Mr. Chaplin says that with CE Mark, Kardium plans to do its own sales and marketing in Europe with a clinical support staff and several sales reps. “We believe our Globe solution is highly differentiated and there is already strong demand from doctors in Europe,” he adds. In addition, the company is in discussions for sales agreements with several European heart centers.
The company also hopes to complete a major financing at the end of 2018 to finance its commercialization plans in Europe and prepare for a U.S. pivotal study in the first quarter of 2019. “We already have several centers in the U.S. interested in recruiting patients for the study,” he adds.
If the company receives FDA regulatory approval in 2022, it forecasts total sales reaching more than $200-million in 2024.
“With outstanding clinical results already in hand and strong IP, we believe we have a disruptive technology addressing a huge market opportunity,” Mr. Chaplin says.
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Jim Hutchens, President and CEO
Imagin Medical’s (CSE:IME; OTC:IMEXF) i/Blue Imaging System is expected to improve physicians’ ability to detect bladder cancer with minimally invasive endoscopes and reduce recurrence by dramatically improving the urologist’s ability to visualize, identify and remove cancerous cells.
“We have completed development of our prototype, an advanced optical and light sensor technology that, in conjunction with white light and near-infrared fluorescence, is expected to deliver superior images in less than 15 minutes, instead of the full hour required by conventional systems prior to use in the operating room,” Jim Hutchens, president and CEO, says in an interview with BioTuesdays.
“We believe the time savings will increase the efficiency of the operating room and reduce healthcare costs by potentially enabling procedures to be performed in the less expensive setting of a physician’s office,” he adds.
And as the i/Blue Imaging System becomes established in the urology market, Mr. Hutchens says Imagin plans to complete development of the i/Vision Imaging System technology, which combines multiple illumination sources into one system.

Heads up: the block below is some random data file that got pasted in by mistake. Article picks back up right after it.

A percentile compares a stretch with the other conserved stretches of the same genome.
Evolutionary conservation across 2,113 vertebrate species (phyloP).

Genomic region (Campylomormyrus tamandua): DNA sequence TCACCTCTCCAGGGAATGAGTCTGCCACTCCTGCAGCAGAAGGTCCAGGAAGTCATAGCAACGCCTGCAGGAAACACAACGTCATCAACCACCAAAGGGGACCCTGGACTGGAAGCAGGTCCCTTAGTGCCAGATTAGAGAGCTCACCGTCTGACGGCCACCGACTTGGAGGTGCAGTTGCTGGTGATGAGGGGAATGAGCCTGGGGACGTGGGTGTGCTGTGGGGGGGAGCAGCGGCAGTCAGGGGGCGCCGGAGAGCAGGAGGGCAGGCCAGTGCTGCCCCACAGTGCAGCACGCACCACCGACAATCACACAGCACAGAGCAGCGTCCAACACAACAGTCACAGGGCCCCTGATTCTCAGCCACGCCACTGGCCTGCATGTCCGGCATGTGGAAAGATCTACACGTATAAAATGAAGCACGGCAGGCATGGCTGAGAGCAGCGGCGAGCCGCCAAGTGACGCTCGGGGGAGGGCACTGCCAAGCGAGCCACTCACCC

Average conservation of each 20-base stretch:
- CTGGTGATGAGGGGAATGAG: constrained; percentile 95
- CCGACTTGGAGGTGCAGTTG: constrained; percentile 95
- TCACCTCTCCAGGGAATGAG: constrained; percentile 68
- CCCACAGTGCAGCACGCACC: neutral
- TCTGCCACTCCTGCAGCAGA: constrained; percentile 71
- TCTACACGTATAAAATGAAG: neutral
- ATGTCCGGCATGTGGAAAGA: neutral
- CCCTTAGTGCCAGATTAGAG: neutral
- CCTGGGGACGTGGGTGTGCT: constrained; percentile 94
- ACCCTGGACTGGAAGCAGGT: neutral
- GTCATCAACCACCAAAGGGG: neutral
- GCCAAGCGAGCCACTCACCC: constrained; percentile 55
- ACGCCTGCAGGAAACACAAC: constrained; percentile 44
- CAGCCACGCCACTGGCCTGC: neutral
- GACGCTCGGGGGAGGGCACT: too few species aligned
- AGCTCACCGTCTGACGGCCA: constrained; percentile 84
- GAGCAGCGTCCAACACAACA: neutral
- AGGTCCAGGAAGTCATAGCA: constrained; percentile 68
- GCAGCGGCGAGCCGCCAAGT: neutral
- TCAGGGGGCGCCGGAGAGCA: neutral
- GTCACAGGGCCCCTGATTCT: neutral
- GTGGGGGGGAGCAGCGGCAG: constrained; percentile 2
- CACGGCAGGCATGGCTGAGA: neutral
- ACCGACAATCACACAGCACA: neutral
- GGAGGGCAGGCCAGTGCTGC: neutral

“The i/Vision will accommodate the most commonly used fluorescing contrast agents, such as indocyanine green (ICG), and would potentially enable Imagin to expand into additional specialties such as, general surgery, gynecology, colorectal and thoracic procedures,” he contends.
The current standard of care using endoscopes with white light has been used for decades and is ripe for innovation, Mr. Hutchens suggests. “White light is highly effective for visualizing cancerous tumors that protrude above the bladder wall, but is not as effective in visualizing their margins or tumors that lie flay on the bladder surface.”
There is a newer endoscopic technique using contrast agents with white light and a blue filter to induce fluorescence. While it improves the ability to visualize cancer, he says it requires surgeons to toggle back and forth between different images in order to detect flat cancers and visualize the margins of the tumors. And that’s in addition to the inconvenience of waiting an hour for the contrast agents to be visible in the bladder before being able to begin surgery.
“Endoscopes with our i/Blue Imaging System have the potential to see bladder cancer in less than 15 minutes, with optics that are 100 times more sensitive,” Mr. Hutchens points out. Premalignant lesions and tumor tissue along the margins would be highlighted and identified for removal, potentially reducing the chances of recurrence, he adds.
Mr. Hutchens explains there is no toggling back and forth with i/Blue, which blends white light and fluorescence images into one image, putting cancerous tissue into context within the bladder, and allowing surgeons to better visualize and resect the cancer. And the i/Blue technology adapts seamlessly to most types of endoscopes on the market, he points out.
Imagin’s i/Blue Imaging System
“We believe this is a disruptive imaging technology for a significant unmet medical need,” he adds.
The company’s IP is protected by three U.S. patents licensed from Lawrence Livermore National Laboratory, a federal research lab, and as “our product is redesigned for commercialization, we’re looking to add three-to-five new pieces of IP,” Mr. Hutchens notes.
Bladder cancer is the sixth most common cancer in the U.S., yet is the most expensive to treat. There is a more than 50% recurrence rate in the more common non-muscle type of bladder cancer, along with 81,000 new cases a year in the U.S. and 17,000 deaths, according to the American Cancer Society.
“Bladder cancer is a hot-button urology issue looking for innovation,” Mr. Hutchens suggests. “Our prototype product has been completed, so our R&D risk has been mitigated. This is in large part an execution play, addressing a $750-million-plus global market.”
Dr. Edward Messing, chair of Urology at the University of Rochester Medical Center and a member of Imagin’s SAB, is currently conducting a first-in-human research study with the i/Blue Imaging System. The 10-patient project, which is designed to show that the system can detect bladder cancer within 15 minutes, is expected to conclude within the next few months.
“The study will help us prepare our submission to meet with the FDA late in the summer to discuss the clinical and regulatory pathway for an i/Blue product redesigned for commercialization,” Mr. Hutchens says. The company will likely seek premarket approval of i/Blue through a clinical study that compares its performance to other devices currently on the market.